Tuna - pressures on New Zealand populations

Freshwater eel populations around the world are in steep decline.

In New Zealand, although longfins are still one of the most common freshwater fish, there are concerns about the scarcity of very large specimens. There are also indications that elver recruitment into New Zealand waters, especially amongst longfins, is declining. Several factors could be contributing to the observed decreases, including changes in oceanic currents, habitat losses, over-exploitation of adult stocks, and the mortality and migration delays experienced by upstream and downstream migrants at instream barriers.

Over the last decade in New Zealand, tuna -  especially longfins - have turned from being considered a pest that preyed on newly established exotic trout, into a species that is in "gradual decline". In the 1950s there were eel extermination programmes in place, and when Karāpiro Dam on the Waikato River was built in the 1940s an electric barrier was installed on the spillway at the request of the then Marine Department, specifically to stop elvers from accessing the habitat upstream and to "clean out the existing stock of eels in the proposed dam and its tributaries".

Similarly, the fish pass on the Arnold Dam was not reinstated when the weir was raised in 1932, as the pass would have facilitated the passage of eels. When Roxburgh Dam was built in the 1950s, fisheries managers agreed that no fish pass was necessary. The reason for the decision was apparently to "protect upper lake fisheries from contamination by eels or salmon". Although such antagonistic attitudes towards tuna still persist, more upstream trap and transfer programmes and elver passes are being implemented each year.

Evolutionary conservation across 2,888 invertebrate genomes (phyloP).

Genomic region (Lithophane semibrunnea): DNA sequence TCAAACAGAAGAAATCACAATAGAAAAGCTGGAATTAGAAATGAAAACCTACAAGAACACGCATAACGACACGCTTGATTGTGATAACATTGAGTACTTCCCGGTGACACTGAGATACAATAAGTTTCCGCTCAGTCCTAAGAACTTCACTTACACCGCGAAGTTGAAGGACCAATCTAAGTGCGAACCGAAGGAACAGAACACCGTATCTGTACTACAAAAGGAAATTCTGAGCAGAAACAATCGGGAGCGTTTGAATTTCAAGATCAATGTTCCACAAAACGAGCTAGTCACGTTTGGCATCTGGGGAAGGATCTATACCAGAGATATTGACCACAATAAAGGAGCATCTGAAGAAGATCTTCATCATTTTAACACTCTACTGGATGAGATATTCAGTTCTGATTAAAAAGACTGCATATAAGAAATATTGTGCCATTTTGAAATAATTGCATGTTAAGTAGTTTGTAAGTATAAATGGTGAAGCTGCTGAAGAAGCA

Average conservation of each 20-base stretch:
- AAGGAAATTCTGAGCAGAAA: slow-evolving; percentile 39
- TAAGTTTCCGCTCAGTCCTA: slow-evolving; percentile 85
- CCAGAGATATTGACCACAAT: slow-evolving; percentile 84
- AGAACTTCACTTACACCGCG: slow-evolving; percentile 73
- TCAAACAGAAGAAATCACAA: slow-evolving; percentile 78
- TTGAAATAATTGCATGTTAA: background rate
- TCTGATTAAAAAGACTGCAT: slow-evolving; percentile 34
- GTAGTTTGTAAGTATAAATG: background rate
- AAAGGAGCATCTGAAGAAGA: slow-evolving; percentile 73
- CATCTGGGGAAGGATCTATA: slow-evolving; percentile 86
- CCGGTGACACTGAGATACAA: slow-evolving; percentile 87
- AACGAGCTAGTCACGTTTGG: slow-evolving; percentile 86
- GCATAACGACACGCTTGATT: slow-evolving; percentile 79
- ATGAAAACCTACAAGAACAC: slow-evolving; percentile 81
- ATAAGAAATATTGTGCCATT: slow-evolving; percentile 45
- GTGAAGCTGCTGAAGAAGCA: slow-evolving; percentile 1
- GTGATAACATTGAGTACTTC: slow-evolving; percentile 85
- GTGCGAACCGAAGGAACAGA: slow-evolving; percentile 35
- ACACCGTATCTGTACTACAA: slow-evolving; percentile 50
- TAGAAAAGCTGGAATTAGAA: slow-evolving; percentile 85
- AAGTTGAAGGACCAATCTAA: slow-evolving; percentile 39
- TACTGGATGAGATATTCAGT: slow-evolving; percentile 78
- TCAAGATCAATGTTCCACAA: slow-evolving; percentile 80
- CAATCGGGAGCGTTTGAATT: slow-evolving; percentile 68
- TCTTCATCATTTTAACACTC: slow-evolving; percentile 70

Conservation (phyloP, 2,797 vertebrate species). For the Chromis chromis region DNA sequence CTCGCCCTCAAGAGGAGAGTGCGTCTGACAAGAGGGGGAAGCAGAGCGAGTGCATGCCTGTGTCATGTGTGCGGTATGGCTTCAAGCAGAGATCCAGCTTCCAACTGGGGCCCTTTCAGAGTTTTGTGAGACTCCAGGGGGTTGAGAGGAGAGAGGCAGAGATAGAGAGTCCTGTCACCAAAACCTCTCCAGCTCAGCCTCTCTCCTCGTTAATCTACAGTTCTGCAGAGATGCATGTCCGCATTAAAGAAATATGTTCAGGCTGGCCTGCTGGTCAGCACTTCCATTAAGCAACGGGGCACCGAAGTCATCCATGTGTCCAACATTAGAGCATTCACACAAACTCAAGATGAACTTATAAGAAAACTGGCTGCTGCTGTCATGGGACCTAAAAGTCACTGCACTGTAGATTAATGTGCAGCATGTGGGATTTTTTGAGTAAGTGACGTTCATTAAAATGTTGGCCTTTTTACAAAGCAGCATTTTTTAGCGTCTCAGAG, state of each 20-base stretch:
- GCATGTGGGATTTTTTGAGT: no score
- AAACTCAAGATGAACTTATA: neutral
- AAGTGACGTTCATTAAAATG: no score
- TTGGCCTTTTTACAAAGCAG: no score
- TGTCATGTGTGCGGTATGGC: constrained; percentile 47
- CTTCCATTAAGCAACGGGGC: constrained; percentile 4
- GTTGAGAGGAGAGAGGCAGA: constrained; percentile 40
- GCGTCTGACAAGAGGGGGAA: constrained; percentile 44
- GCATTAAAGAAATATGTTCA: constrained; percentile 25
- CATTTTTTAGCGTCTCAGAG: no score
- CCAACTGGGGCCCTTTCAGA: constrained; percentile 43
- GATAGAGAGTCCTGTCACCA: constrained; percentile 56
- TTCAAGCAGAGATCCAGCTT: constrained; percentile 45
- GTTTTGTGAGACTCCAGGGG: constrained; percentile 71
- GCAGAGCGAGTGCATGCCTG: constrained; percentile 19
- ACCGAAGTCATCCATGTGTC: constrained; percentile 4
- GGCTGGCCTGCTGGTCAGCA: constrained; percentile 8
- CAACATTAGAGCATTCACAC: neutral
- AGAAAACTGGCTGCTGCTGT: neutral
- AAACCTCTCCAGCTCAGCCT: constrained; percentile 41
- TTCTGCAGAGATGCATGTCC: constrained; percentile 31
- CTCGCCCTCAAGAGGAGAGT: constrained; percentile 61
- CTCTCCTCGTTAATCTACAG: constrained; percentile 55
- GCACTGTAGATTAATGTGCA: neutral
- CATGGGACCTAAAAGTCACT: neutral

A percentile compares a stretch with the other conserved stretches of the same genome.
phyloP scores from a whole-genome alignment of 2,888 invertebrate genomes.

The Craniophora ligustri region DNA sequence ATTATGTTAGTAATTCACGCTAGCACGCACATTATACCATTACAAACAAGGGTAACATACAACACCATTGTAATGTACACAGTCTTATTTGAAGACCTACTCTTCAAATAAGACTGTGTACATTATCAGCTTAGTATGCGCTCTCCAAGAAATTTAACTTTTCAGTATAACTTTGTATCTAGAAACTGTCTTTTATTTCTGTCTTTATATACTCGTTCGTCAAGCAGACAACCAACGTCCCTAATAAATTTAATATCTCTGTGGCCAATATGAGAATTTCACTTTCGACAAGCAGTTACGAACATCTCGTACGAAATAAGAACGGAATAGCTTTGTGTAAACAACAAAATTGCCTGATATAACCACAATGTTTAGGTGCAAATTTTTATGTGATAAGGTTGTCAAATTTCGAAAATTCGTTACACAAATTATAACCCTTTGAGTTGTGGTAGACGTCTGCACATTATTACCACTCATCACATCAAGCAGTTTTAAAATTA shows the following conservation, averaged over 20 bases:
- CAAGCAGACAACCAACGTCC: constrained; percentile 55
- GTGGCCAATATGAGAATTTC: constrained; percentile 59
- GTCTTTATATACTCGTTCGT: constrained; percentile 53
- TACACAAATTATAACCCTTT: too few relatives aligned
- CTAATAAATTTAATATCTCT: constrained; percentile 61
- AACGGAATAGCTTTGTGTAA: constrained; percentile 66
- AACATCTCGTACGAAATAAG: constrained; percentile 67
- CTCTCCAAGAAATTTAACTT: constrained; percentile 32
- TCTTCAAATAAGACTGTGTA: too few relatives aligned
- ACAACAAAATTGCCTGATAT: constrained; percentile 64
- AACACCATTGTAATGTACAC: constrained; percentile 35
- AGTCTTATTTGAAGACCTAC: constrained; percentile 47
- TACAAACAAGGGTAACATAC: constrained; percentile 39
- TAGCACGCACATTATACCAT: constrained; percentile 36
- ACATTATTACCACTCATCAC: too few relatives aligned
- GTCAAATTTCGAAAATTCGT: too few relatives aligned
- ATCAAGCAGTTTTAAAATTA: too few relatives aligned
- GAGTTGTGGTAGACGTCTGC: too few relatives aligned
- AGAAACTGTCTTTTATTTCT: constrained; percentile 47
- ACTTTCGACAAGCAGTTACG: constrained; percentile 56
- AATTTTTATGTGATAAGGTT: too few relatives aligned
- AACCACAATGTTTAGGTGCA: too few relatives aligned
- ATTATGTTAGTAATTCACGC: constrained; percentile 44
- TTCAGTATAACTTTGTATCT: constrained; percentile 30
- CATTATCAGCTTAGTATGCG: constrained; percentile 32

In New Zealand, fisheries regulations including the Quota Management System (QMS) and a ban on commercial harvest in some rivers and lakes have recently been put in place in anticipation of controlling harvest. However, wetlands are still being drained, new flood banks, flood gates and pumping stations continue to be installed, and waterway channelisation and bankside vegetation removal is ongoing, all with little concern for the resulting loss of eel habitat.


The Wairere Falls Power Station on the Mōkau River. Without intervention instream barriers like hydro dams can prevent the safe passage of eels during their upstream and downstream migration. Credit: Jacques Boubée
Trends in recruitment of the European eel (A. anguilla), Japanese eel (A. japonica) and American eel (A. rostrata). Credit: Dekker (2004)
A nematode worm in the swim bladder (note the swim bladder is deflated) of a shortfin eel from the Kaikou River. The swim bladder is an important organ as it helps fish to control their buoyancy. These parasites can disrupt eel migration by damaging their ability to dive to deeper depths during their ocean journey. Credit: NIWA
A diseased shortfin eel caught in Lake Arapuni, December 2011. Credit: Gareth van Assema
A spine malformation in a shortfin eel caught in Lake Arapuni, December 2011. Credit: NIWA
Shagworm infestation in a shortfin eel sampled from Lake Whakamaru. Credit: NIWA